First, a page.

[Google Scholar]
  9. Nakano K, Terabayashi Y, Shiroma A, Shimoji M, Tamotsu H et al. First complete genome sequence of Clostridium sporogenes DSM 795T, a nontoxigenic surrogate for Clostridium botulinum, determined using pacbio single-molecule real-time technology. Genome Announc 2015;3:e00832-15 [CrossRef][PubMed]
    [Google Scholar]
  10. Gurevich A, Saveliev V, Vyahhi N, Tesler G. QUAST: quality assessment tool for genome assemblies. Bioinformatics 2013;29:1072–1075 [CrossRef][PubMed]
    [Google Scholar]
  11. Allen B, Drake M, Harris N, Sullivan T. Using KBase to assemble and annotate prokaryotic genomes. Curr Protoc Microbiol 2017;46:1E.13.1–1E.13.18 [CrossRef][PubMed]
    [Google Scholar]
  12. Maslanka SE, Solomon HM, Sharma S, Johnson EA. Clostridium botulinum and its toxins. In Doores S, Salfinger Y, Tortorello ML, Wilcke BW. (editors) Compendium of Methods for the Microbiological Examination of Foods, 5th ed. Washington, DC: American Public Health Association; 2015; pp.391–401
    [Google Scholar]
  13. Goris J, Konstantinidis KT, Klappenbach JA, Coenye T, Vandamme P et al. DNA–DNA hybridization values and their relationship to whole-genome sequence similarities. Int J Syst Evol Microbiol 2007;57:81–91 [CrossRef][PubMed]
    [Google Scholar]
  14. Kim M, Oh HS, Park SC, Chun J. Towards a taxonomic coherence between average nucleotide identity and 16S rRNA gene sequence similarity for species demarcation of prokaryotes. Int J Syst Evol Microbiol 2014;64:346–351 [CrossRef][PubMed]
    [Google Scholar]
  15. Auch AF, von Jan M, Klenk HP, Göker M. Digital DNA–DNA hybridization for microbial species delineation by means of genome-to-genome sequence comparison. Stand Genomic Sci 2010;2:117–134 [CrossRef][PubMed]
    [Google Scholar]
  16. Weigand MR, Pena-Gonzalez A, Shirey TB, Broeker RG, Ishaq MK et al. Implications of genome-based discrimination between Clostridium botulinum group I and Clostridium sporogenes strains for bacterial taxonomy. Appl Environ Microbiol 2015;81:5420–5429 [CrossRef][PubMed]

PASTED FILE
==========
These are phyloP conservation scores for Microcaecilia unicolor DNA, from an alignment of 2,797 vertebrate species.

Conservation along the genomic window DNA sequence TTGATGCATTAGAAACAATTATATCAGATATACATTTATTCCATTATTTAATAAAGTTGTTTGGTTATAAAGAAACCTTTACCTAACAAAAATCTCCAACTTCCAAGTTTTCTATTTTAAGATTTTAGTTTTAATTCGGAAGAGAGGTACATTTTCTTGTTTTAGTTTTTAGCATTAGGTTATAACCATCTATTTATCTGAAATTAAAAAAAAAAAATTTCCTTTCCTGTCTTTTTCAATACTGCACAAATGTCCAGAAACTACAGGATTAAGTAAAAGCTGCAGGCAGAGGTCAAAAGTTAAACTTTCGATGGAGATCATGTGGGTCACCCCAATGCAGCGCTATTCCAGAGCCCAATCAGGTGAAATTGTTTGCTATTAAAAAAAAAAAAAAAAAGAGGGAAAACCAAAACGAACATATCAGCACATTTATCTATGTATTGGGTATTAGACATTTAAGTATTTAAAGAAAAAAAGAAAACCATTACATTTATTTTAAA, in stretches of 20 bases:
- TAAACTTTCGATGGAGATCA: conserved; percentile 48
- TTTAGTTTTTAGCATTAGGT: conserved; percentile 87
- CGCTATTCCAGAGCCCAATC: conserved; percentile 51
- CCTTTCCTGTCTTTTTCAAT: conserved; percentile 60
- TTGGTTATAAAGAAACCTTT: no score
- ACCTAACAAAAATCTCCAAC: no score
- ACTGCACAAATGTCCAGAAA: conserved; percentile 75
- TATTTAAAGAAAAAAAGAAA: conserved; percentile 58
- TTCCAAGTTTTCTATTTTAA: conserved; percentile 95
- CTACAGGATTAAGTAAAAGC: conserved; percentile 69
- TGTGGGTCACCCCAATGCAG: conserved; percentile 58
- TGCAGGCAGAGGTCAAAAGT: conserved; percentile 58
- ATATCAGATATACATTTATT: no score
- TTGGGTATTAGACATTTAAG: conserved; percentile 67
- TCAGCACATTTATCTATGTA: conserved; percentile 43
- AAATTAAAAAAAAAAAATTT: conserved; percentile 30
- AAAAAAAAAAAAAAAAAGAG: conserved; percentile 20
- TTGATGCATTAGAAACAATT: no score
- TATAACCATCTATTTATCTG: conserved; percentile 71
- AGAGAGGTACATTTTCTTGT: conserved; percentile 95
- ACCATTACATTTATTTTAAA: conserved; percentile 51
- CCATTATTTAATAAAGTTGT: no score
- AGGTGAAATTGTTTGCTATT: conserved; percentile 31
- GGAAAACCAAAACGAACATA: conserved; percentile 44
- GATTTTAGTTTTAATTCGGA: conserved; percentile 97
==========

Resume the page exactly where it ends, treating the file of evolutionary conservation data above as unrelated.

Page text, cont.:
[Google Scholar]
  17. Williamson CH, Sahl JW, Smith TJ, Xie G, Foley BT et al. Comparative genomic analyses reveal broad diversity in botulinum-toxin-producing Clostridia. BMC Genomics 2016;17:180 [CrossRef][PubMed]
    [Google Scholar]
  18. Olsen I, Johnson JL, Moore LVH, Moore WEC. Rejection of Clostridium putrificum and conservation of Clostridium botulinum and Clostridium sporogenes. Request for an opinion. Int J Syst Bacteriol 1995;45:414
    [Google Scholar]
  19. Judicial Commission of the International Committee on Systematic Bacteriology Rejection of Clostridium putrificum and conservation of Clostridium botulinum and Clostridium sporogenes - Opinion 69. Int J Syst Bacteriol 1999;49:339
    [Google Scholar]
  20. Hill KK, Smith TJ, Helma CH, Ticknor LO, Foley BT et al. Genetic diversity among botulinum neurotoxin-producing clostridial strains. J Bacteriol 2007;189:818–832 [CrossRef][PubMed]
    [Google Scholar]
  21. Smith TJ, Hill KK, Raphael BH. Historical and current perspectives on Clostridium botulinum diversity. Res Microbiol 2015;166:290–302 [CrossRef][PubMed]
    [Google Scholar]
  22. Peck MW, Smith TJ, Anniballi F, Austin JW, Bano L et al. Historical perspectives and guidelines for botulinum neurotoxin subtype nomenclature. Toxins 2017;9:38 [CrossRef][PubMed]
    [Google Scholar]
  23. Collins MD, East AK. Phylogeny and taxonomy of the food-borne pathogen Clostridium botulinum and its neurotoxins. J Appl Microbiol 1998;84:5–17[PubMed]
    [Google Scholar]
  24. Yarza P, Yilmaz P, Pruesse E, Glöckner FO, Ludwig W et al. Uniting the classification of cultured and uncultured bacteria and archaea using 16S rRNA gene sequences. Nat Rev Microbiol 2014;12:635–645 [CrossRef][PubMed]
    [Google Scholar]